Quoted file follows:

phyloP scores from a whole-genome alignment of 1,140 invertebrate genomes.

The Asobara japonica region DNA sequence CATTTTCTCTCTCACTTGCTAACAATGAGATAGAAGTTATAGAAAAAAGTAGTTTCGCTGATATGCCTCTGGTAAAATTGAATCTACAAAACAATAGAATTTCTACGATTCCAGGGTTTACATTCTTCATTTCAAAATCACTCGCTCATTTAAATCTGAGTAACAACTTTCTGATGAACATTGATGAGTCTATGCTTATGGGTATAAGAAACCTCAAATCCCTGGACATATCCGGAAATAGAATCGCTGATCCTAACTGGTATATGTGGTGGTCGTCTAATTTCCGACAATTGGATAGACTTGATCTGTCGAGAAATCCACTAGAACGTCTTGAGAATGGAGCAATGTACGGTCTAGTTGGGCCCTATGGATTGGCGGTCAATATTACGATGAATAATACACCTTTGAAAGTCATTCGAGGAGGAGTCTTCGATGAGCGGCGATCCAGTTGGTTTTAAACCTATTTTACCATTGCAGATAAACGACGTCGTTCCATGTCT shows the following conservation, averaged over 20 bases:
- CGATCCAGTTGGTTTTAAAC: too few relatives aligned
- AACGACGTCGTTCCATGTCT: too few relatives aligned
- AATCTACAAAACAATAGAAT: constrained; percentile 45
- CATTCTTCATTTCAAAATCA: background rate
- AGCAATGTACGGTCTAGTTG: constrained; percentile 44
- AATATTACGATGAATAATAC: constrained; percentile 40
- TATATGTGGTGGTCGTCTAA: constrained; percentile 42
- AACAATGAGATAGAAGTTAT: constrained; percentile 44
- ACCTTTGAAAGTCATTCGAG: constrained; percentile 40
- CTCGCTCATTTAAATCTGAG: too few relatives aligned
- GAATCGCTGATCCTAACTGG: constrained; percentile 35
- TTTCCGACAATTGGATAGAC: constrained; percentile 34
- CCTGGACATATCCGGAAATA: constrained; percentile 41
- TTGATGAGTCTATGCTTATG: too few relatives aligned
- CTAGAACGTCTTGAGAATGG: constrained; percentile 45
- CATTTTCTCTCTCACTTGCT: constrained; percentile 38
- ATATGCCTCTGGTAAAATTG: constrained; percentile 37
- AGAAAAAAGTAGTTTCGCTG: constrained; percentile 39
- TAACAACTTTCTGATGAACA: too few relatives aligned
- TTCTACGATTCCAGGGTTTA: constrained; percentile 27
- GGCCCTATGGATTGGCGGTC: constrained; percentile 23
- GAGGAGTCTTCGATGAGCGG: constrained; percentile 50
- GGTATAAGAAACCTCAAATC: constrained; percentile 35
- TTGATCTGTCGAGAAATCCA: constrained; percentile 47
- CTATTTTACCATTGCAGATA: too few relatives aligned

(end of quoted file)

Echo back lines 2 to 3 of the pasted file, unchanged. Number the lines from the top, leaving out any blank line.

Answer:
The Asobara japonica region DNA sequence CATTTTCTCTCTCACTTGCTAACAATGAGATAGAAGTTATAGAAAAAAGTAGTTTCGCTGATATGCCTCTGGTAAAATTGAATCTACAAAACAATAGAATTTCTACGATTCCAGGGTTTACATTCTTCATTTCAAAATCACTCGCTCATTTAAATCTGAGTAACAACTTTCTGATGAACATTGATGAGTCTATGCTTATGGGTATAAGAAACCTCAAATCCCTGGACATATCCGGAAATAGAATCGCTGATCCTAACTGGTATATGTGGTGGTCGTCTAATTTCCGACAATTGGATAGACTTGATCTGTCGAGAAATCCACTAGAACGTCTTGAGAATGGAGCAATGTACGGTCTAGTTGGGCCCTATGGATTGGCGGTCAATATTACGATGAATAATACACCTTTGAAAGTCATTCGAGGAGGAGTCTTCGATGAGCGGCGATCCAGTTGGTTTTAAACCTATTTTACCATTGCAGATAAACGACGTCGTTCCATGTCT shows the following conservation, averaged over 20 bases:
- CGATCCAGTTGGTTTTAAAC: too few relatives aligned